Blade servers are self-contained servers embedded in dense, ultra-thin printed circuit boards (PCBs) called blades. A chassis called a razor houses the blades, which are usually proprietary and not interchangeable with another manufacturer’s devices. Blades increase the capacity of industry-standard data center racks because they require less room than other PCBs. Blade servers reduce computing costs by sharing important components such as power supplies, cooling fans, and network interfaces. Blade servers also require fewer cables, simplifying the work of system and network administrators.
Blade servers use several different types of central processing units (CPUs). Intel, Advanced Micro Devices (AMD), Motorola, and Sun Microsystems manufacture CPUs according to a variety of specifications. Blade servers also differ in terms of supported random access memory (RAM) and cache memory. The cache contains the data that is accessed most often by the CPU and memory. Cache memory accounts for a small amount of high-speed RAM and is the memory that the processor uses most often. The cache runs almost as quickly as the processor.
In terms of connectivity, blade servers use several types of Ethernet protocol over local area networks (LANs). 10Base-T uses twisted-pair cables to operate at 10 MB/s to a maximum length of 100 meters. These cables use RJ-45 connectors and broadband transmission, and are thinner and more flexible than the coaxial cables used with the 10Base-2 and 10Base-5 standards. 10Base-2 (Thinnet) uses 50-ohm coaxial cables to a maximum length of 185 meters. Like 10Base-T, Thinnet operates at 10 MB/s and uses baseband transmission. Fast Ethernet, a 100 MB/s Ethernet specification, includes two physical links between nodes: one for transmission and one for reception. Gigabit Ethernet is the standard for high-speed Ethernet.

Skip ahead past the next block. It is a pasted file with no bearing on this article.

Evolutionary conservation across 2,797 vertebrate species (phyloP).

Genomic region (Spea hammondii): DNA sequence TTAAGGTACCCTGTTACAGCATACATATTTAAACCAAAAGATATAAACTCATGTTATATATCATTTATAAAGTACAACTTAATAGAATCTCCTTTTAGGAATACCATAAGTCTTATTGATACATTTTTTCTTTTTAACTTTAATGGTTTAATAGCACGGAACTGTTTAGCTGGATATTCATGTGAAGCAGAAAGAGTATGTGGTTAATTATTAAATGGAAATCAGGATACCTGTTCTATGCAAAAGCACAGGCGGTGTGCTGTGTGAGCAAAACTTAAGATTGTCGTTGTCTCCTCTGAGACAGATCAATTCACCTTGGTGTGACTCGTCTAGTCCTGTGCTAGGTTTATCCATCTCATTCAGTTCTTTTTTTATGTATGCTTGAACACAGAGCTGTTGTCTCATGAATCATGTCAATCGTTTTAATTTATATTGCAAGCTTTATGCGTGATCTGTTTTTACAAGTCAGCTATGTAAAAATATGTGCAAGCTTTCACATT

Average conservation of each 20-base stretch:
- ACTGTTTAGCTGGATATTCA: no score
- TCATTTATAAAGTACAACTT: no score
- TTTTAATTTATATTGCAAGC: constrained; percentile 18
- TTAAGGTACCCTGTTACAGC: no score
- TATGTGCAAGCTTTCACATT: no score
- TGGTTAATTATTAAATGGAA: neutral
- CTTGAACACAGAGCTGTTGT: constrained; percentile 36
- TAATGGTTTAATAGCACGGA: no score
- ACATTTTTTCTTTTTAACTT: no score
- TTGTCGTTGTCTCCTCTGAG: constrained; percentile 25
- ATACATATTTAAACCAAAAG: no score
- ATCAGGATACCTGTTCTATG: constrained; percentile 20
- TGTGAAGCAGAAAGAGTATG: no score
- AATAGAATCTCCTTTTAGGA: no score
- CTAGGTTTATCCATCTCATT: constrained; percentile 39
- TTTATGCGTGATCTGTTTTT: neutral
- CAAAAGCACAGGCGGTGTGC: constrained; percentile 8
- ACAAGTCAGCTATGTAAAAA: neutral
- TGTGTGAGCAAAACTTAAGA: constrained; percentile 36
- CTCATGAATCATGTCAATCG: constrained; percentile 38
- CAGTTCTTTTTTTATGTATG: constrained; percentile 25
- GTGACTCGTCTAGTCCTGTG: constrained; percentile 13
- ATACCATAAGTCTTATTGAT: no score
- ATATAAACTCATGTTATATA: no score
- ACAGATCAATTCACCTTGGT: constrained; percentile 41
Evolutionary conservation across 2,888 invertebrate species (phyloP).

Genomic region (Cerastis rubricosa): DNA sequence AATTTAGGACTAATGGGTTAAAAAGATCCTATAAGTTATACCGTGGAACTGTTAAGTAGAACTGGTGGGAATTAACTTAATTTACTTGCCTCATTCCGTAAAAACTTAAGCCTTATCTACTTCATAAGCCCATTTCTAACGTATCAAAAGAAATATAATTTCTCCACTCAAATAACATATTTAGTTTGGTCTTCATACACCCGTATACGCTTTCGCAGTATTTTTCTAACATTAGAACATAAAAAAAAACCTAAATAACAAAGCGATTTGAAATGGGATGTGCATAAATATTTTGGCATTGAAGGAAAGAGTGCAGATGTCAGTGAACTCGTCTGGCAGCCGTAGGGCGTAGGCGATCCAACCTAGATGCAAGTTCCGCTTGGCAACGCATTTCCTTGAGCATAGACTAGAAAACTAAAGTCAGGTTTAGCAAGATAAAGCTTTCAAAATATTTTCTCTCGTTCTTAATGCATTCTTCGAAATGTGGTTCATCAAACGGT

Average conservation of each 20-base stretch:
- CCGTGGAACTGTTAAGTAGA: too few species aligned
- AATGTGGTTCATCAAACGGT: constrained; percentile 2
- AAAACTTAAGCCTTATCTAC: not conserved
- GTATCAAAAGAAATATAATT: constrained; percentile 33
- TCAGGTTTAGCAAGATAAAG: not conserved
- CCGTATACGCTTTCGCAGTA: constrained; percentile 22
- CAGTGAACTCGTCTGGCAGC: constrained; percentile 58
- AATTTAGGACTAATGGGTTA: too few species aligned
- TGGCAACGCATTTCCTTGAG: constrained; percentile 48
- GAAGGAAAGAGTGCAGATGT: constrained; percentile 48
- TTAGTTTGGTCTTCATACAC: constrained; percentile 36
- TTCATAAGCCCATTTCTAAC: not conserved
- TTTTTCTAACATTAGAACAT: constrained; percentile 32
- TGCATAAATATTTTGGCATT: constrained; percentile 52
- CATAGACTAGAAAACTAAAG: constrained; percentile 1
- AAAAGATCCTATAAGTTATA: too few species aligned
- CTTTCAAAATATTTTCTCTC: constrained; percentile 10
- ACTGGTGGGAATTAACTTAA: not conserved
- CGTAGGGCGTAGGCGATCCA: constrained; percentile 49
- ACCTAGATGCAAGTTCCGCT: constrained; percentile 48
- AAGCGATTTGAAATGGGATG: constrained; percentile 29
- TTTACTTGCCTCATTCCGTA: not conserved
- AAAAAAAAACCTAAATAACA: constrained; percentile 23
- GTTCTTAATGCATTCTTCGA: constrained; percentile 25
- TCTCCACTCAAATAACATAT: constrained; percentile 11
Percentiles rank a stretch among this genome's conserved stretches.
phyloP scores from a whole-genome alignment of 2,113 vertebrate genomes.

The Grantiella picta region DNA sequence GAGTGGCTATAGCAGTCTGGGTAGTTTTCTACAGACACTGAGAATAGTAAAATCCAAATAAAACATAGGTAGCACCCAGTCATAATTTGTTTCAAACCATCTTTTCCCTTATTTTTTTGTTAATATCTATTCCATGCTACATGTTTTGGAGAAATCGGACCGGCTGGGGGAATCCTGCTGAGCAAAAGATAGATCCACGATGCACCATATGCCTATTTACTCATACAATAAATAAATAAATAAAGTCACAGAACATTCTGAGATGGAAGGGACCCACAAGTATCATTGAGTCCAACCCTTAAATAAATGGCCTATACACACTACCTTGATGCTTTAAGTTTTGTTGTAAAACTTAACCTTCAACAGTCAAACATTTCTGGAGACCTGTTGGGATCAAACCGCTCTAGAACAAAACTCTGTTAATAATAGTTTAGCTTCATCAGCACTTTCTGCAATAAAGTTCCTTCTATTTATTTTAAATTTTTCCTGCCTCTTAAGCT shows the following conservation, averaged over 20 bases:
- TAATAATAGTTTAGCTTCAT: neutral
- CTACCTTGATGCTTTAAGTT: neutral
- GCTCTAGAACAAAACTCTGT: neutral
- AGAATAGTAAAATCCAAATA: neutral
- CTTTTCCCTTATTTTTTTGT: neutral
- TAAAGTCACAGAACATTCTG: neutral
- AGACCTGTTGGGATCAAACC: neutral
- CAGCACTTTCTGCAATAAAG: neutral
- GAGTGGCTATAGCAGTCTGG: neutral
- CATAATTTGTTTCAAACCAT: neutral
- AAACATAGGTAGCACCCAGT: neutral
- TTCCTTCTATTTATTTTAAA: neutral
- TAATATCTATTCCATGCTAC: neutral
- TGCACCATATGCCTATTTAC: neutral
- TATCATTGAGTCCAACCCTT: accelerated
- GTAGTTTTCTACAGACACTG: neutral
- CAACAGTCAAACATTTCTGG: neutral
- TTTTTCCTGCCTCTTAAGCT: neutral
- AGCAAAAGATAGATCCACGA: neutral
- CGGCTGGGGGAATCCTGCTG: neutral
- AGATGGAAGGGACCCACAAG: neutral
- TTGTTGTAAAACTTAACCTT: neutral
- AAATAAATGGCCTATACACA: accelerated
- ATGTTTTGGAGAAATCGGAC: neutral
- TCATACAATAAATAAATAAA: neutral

Blade servers use several alternatives to Ethernet, including token ring, fiber channel, and fieldbus network protocols. Token ring technology is based on the use of a small frame, called a token, which circulates when all stations are idle. Fiber channel uses optical fibers to provide high-speed connections between computers and peripheral devices that operate at high bandwidths. The most prominent fiber channel standard, arbitrated loop (FC-AL), can support full-duplex data transfer rates of 100MBps. Fieldbus is a generic term that describes an all-digital communications network protocol used in industry as a Local Area Network (LAN) for factory / plant instrumentation and control devices. The network is a digital, bi-directional, multidrop, serial-bus, communications network used to link isolated field devices, such as controllers, transducers, actuators and sensors.
In large part, blade servers are deployed as front-end systems for web hosting, calendaring, portal services, directory services, and network management. These applications run effectively and affordably on single-processor systems such as blade servers.
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